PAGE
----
Why no antitrust for Apple?

The European Union this month decided to drop any further antitrust charges against Microsoft on the issue related to the bundling of Internet Explorer with Windows. The case was settled with Microsoft agreeing to give Windows users a choice of 12 other Web browsers, including Firefox, Google Chrome, Safari and Opera during installation.┬áThis makes me wonder why no one has asked a question like this around Apple’s iPhone App Store. The App Store is the only (legal) way to get applications onto the iPhone. Apple has full mandate over what goes into the App Store and what is rejected. For a long time Apple’s own Safari browser was the only browser available for the iPhone. Any browser developed by a third-party was immediately rejected. Earlier this year Apple opened up for a few third-party browsers. The requirement is that they must be based on Apple’s WebKit engine. This immediately rules out browsers such as Firefox and Opera. Rumor has it that Opera did submit their Opera Mini browser to the App Store, but that it was reject although this rumor has never really been confirmed.┬áComparing this to Microsoft’s browser settlement, I would say Microsoft’s position is nothing compared to Apple’s. All Microsoft did was to include their own browser with their own software. Users could at any point change to a different browser if they so wished. However, with Apple this is not even possible as Apple has the final say as to what software eventually will be available for their platform. My question is; why is Microsoft in so much trouble and Apple not? Something is very wrong here…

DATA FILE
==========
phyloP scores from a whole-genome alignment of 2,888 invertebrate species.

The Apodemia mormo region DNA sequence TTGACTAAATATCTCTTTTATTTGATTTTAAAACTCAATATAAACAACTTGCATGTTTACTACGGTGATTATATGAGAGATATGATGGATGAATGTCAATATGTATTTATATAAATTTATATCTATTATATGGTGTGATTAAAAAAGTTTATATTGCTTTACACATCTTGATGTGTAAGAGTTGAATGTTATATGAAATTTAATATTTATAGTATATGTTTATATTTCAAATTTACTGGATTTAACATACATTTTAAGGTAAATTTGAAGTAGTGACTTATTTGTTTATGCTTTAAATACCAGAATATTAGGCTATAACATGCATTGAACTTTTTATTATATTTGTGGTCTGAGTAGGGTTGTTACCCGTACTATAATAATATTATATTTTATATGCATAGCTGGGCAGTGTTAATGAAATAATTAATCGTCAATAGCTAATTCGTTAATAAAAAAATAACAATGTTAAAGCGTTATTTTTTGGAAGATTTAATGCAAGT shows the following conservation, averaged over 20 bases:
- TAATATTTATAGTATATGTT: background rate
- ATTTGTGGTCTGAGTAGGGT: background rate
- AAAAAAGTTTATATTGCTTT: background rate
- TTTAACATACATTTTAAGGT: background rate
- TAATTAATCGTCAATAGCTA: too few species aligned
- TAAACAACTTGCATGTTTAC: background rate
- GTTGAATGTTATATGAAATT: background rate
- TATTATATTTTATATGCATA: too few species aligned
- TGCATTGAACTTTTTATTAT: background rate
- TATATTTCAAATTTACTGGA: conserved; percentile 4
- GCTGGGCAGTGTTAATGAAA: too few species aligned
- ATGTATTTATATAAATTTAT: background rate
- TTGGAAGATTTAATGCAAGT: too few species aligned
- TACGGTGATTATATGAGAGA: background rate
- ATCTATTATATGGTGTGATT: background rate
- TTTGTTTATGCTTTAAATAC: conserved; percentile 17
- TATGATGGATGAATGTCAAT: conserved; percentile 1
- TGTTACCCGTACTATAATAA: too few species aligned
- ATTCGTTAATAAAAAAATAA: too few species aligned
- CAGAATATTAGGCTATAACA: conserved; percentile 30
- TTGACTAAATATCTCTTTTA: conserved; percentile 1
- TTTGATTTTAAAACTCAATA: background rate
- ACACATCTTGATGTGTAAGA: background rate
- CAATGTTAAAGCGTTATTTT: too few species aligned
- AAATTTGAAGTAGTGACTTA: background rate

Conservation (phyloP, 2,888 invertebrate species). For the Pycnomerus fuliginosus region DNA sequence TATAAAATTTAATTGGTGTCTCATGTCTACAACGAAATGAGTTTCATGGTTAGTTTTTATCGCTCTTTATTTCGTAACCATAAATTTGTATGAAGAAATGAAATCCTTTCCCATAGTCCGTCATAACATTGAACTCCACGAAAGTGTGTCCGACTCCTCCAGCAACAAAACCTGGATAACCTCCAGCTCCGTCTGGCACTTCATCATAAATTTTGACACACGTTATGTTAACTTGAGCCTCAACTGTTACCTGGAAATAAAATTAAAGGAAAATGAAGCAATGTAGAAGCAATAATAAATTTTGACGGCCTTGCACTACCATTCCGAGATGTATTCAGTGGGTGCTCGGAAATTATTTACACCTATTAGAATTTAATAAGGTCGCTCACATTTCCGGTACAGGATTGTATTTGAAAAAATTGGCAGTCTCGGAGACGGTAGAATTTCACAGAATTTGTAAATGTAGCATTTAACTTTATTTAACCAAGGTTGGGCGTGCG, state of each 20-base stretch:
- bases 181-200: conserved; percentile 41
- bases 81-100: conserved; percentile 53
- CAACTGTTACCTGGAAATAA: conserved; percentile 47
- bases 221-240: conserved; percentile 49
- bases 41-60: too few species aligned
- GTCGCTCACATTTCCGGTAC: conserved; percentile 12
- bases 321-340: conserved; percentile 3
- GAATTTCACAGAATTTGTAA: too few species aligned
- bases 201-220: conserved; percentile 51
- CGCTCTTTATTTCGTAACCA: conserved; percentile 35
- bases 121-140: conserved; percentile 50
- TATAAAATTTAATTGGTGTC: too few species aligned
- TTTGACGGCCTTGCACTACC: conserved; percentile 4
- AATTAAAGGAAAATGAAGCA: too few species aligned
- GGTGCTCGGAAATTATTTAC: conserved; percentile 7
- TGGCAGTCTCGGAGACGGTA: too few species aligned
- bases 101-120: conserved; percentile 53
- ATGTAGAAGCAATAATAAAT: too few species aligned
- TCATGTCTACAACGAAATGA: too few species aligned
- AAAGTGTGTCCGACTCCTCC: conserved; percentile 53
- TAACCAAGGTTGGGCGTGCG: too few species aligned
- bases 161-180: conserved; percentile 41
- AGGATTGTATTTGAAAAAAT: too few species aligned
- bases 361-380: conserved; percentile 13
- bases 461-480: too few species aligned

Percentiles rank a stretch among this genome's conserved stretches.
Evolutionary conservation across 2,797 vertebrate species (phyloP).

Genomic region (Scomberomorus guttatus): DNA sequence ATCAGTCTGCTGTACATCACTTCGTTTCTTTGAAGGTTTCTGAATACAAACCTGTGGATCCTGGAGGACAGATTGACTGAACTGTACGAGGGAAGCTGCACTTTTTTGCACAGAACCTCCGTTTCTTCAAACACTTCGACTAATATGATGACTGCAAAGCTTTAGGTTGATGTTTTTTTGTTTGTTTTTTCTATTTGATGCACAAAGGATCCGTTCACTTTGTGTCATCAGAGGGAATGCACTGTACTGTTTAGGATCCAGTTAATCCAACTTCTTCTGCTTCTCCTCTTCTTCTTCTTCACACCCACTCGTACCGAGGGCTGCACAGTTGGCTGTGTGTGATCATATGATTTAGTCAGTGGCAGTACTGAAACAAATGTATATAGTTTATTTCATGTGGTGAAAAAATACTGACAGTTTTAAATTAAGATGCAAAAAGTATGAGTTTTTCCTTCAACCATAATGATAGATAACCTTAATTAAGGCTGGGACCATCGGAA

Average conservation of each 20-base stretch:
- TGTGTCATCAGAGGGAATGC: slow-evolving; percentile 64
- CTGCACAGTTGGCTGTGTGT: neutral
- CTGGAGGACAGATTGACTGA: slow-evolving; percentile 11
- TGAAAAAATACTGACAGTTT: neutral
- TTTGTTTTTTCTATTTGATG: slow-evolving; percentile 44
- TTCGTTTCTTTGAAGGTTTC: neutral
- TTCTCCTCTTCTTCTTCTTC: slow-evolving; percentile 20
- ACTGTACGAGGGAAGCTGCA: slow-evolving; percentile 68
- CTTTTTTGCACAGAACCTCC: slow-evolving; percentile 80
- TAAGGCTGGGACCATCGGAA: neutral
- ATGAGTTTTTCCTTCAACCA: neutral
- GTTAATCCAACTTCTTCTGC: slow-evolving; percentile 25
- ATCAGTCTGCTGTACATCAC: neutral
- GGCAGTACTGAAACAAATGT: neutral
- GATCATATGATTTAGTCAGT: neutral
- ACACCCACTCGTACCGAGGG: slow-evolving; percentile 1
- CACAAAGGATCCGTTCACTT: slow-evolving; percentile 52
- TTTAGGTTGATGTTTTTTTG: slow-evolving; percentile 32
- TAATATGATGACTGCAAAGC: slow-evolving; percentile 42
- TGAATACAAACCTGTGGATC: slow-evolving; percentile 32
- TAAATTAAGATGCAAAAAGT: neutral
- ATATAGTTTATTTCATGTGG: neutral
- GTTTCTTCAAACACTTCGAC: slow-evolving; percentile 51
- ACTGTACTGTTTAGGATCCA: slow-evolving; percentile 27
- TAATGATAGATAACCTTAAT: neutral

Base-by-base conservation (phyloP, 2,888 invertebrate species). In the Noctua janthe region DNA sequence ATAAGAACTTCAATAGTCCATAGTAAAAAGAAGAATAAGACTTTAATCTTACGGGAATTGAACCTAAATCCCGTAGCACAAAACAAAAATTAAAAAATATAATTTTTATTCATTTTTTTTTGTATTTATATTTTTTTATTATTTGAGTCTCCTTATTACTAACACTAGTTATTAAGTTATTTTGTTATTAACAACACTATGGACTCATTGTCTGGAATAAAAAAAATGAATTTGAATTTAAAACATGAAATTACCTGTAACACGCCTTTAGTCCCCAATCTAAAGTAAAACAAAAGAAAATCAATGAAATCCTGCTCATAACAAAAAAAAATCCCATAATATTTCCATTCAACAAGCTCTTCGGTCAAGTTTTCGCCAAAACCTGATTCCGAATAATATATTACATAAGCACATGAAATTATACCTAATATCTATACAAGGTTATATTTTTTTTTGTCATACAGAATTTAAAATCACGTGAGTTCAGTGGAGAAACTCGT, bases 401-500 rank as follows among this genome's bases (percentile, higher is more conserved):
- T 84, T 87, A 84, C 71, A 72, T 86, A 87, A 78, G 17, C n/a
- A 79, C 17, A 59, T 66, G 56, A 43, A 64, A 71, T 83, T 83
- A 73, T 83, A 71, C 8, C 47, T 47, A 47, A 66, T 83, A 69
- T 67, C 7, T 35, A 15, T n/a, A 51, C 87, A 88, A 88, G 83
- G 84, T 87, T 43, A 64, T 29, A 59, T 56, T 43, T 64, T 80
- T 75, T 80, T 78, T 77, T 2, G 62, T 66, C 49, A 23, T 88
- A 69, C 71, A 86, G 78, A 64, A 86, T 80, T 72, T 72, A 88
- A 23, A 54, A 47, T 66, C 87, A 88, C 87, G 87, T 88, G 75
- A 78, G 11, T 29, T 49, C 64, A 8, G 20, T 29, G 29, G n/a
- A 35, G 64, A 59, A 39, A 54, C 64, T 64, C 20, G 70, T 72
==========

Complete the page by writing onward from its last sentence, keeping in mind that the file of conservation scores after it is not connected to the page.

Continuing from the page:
4 Replies to “Why no antitrust for Apple?”

  1. Hi Jannie, nice 'meeting' you too.

    With regards to the post, I think the EU looks at the overall market share of any given company.

    To clarify, let me use an example. Firefox is the second most used browser according to market share. There was safari before FF was brought out of the netscape grave. But what do we see, it has surpassed Safari in a period of 5 years.

    Why you ask. Because even with Safari preinstalled on Macs, Apple does not have enough market share to make competition nigh impossible for other browsers.

    MS on the other hand, commands almost all of the market. Competing with such a behemoth is impossible on any grounds other than what the EU has stipulated.

    On the issue of iPhone, I know the EU will act the moment the iPhone trounces all competition and becomes a virtual monopoly in Europe.

    I don't have the figures but I know it is not the market leader in the EU as it is in the US.

    That's how I see it from where I sit.

  2. sinaisix:

    You make an excellent point about Microsoft's dominant market share.

    Still, if Apple were to reject any browser due to fear of competition to Safari I think that would be a huge problem (I'm not saying they have though). None of the Webkit based browsers currently in the App Store compares to Safari.

    Also, I think the lack of interest from certain parts of the software development community when it comes to the iPhone platform is inability and restrictions as to what system levels an iPhone application is allowed to access (i.e. the WebKit for browsers). This may be way too restrictive for e.g. Operas technology.

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